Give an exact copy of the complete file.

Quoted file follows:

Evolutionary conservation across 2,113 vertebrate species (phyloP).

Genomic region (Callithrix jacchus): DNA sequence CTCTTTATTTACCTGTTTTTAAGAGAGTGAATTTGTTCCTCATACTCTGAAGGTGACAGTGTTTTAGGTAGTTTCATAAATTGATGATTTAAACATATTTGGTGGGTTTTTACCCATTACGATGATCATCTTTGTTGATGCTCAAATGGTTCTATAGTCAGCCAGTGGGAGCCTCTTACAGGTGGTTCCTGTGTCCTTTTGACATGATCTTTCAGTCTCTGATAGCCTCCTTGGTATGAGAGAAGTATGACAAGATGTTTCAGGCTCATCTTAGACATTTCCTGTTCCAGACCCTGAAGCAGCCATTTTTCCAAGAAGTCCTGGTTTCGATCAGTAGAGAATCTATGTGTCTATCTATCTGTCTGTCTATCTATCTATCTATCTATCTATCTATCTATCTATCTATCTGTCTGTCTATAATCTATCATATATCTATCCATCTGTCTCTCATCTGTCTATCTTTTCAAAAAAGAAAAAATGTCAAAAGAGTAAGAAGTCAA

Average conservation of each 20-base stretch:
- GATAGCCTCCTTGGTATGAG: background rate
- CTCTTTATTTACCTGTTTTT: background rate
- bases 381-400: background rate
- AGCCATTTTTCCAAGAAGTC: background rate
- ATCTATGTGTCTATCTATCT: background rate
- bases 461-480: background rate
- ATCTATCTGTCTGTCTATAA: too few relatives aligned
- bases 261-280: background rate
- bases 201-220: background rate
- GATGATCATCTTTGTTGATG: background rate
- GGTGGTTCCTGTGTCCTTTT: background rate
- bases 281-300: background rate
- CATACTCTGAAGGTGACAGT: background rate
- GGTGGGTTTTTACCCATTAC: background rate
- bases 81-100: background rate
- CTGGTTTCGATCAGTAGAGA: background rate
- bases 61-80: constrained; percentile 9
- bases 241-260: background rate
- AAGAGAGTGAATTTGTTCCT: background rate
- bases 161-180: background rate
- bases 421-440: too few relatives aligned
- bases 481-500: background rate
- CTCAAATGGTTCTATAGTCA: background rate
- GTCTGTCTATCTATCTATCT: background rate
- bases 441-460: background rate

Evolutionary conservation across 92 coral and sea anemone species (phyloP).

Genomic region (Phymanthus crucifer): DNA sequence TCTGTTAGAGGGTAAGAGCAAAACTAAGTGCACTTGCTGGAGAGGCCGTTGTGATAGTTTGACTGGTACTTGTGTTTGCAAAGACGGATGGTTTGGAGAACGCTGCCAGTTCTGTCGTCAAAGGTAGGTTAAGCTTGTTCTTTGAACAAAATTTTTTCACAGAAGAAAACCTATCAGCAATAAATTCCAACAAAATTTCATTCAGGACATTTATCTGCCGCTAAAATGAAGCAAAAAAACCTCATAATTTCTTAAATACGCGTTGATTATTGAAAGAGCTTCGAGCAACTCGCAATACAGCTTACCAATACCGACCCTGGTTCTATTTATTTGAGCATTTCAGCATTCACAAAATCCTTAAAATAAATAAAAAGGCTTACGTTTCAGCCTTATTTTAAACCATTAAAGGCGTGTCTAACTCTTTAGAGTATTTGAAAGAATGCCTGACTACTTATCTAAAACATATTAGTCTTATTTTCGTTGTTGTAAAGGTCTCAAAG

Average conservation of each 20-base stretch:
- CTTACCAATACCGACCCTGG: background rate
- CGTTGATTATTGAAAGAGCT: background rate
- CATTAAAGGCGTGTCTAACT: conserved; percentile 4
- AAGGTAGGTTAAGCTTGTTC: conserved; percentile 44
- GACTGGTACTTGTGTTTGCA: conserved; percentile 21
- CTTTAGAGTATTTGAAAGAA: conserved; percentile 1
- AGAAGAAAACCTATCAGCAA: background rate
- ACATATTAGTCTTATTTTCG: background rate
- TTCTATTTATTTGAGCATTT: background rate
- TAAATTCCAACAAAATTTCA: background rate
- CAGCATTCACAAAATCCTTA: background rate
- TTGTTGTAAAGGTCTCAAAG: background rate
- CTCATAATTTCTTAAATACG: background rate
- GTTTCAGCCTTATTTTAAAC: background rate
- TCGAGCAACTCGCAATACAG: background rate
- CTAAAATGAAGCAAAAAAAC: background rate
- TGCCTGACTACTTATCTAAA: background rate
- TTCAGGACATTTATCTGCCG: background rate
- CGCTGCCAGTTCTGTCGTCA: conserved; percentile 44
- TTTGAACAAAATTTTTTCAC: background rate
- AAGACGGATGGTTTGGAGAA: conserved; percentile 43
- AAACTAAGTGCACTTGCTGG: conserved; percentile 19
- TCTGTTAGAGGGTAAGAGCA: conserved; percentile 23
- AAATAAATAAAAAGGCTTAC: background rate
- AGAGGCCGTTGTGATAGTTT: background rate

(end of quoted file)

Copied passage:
Evolutionary conservation across 2,113 vertebrate species (phyloP).

Genomic region (Callithrix jacchus): DNA sequence CTCTTTATTTACCTGTTTTTAAGAGAGTGAATTTGTTCCTCATACTCTGAAGGTGACAGTGTTTTAGGTAGTTTCATAAATTGATGATTTAAACATATTTGGTGGGTTTTTACCCATTACGATGATCATCTTTGTTGATGCTCAAATGGTTCTATAGTCAGCCAGTGGGAGCCTCTTACAGGTGGTTCCTGTGTCCTTTTGACATGATCTTTCAGTCTCTGATAGCCTCCTTGGTATGAGAGAAGTATGACAAGATGTTTCAGGCTCATCTTAGACATTTCCTGTTCCAGACCCTGAAGCAGCCATTTTTCCAAGAAGTCCTGGTTTCGATCAGTAGAGAATCTATGTGTCTATCTATCTGTCTGTCTATCTATCTATCTATCTATCTATCTATCTATCTATCTATCTGTCTGTCTATAATCTATCATATATCTATCCATCTGTCTCTCATCTGTCTATCTTTTCAAAAAAGAAAAAATGTCAAAAGAGTAAGAAGTCAA

Average conservation of each 20-base stretch:
- GATAGCCTCCTTGGTATGAG: background rate
- CTCTTTATTTACCTGTTTTT: background rate
- bases 381-400: background rate
- AGCCATTTTTCCAAGAAGTC: background rate
- ATCTATGTGTCTATCTATCT: background rate
- bases 461-480: background rate
- ATCTATCTGTCTGTCTATAA: too few relatives aligned
- bases 261-280: background rate
- bases 201-220: background rate
- GATGATCATCTTTGTTGATG: background rate
- GGTGGTTCCTGTGTCCTTTT: background rate
- bases 281-300: background rate
- CATACTCTGAAGGTGACAGT: background rate
- GGTGGGTTTTTACCCATTAC: background rate
- bases 81-100: background rate
- CTGGTTTCGATCAGTAGAGA: background rate
- bases 61-80: constrained; percentile 9
- bases 241-260: background rate
- AAGAGAGTGAATTTGTTCCT: background rate
- bases 161-180: background rate
- bases 421-440: too few relatives aligned
- bases 481-500: background rate
- CTCAAATGGTTCTATAGTCA: background rate
- GTCTGTCTATCTATCTATCT: background rate
- bases 441-460: background rate

Evolutionary conservation across 92 coral and sea anemone species (phyloP).

Genomic region (Phymanthus crucifer): DNA sequence TCTGTTAGAGGGTAAGAGCAAAACTAAGTGCACTTGCTGGAGAGGCCGTTGTGATAGTTTGACTGGTACTTGTGTTTGCAAAGACGGATGGTTTGGAGAACGCTGCCAGTTCTGTCGTCAAAGGTAGGTTAAGCTTGTTCTTTGAACAAAATTTTTTCACAGAAGAAAACCTATCAGCAATAAATTCCAACAAAATTTCATTCAGGACATTTATCTGCCGCTAAAATGAAGCAAAAAAACCTCATAATTTCTTAAATACGCGTTGATTATTGAAAGAGCTTCGAGCAACTCGCAATACAGCTTACCAATACCGACCCTGGTTCTATTTATTTGAGCATTTCAGCATTCACAAAATCCTTAAAATAAATAAAAAGGCTTACGTTTCAGCCTTATTTTAAACCATTAAAGGCGTGTCTAACTCTTTAGAGTATTTGAAAGAATGCCTGACTACTTATCTAAAACATATTAGTCTTATTTTCGTTGTTGTAAAGGTCTCAAAG

Average conservation of each 20-base stretch:
- CTTACCAATACCGACCCTGG: background rate
- CGTTGATTATTGAAAGAGCT: background rate
- CATTAAAGGCGTGTCTAACT: conserved; percentile 4
- AAGGTAGGTTAAGCTTGTTC: conserved; percentile 44
- GACTGGTACTTGTGTTTGCA: conserved; percentile 21
- CTTTAGAGTATTTGAAAGAA: conserved; percentile 1
- AGAAGAAAACCTATCAGCAA: background rate
- ACATATTAGTCTTATTTTCG: background rate
- TTCTATTTATTTGAGCATTT: background rate
- TAAATTCCAACAAAATTTCA: background rate
- CAGCATTCACAAAATCCTTA: background rate
- TTGTTGTAAAGGTCTCAAAG: background rate
- CTCATAATTTCTTAAATACG: background rate
- GTTTCAGCCTTATTTTAAAC: background rate
- TCGAGCAACTCGCAATACAG: background rate
- CTAAAATGAAGCAAAAAAAC: background rate
- TGCCTGACTACTTATCTAAA: background rate
- TTCAGGACATTTATCTGCCG: background rate
- CGCTGCCAGTTCTGTCGTCA: conserved; percentile 44
- TTTGAACAAAATTTTTTCAC: background rate
- AAGACGGATGGTTTGGAGAA: conserved; percentile 43
- AAACTAAGTGCACTTGCTGG: conserved; percentile 19
- TCTGTTAGAGGGTAAGAGCA: conserved; percentile 23
- AAATAAATAAAAAGGCTTAC: background rate
- AGAGGCCGTTGTGATAGTTT: background rate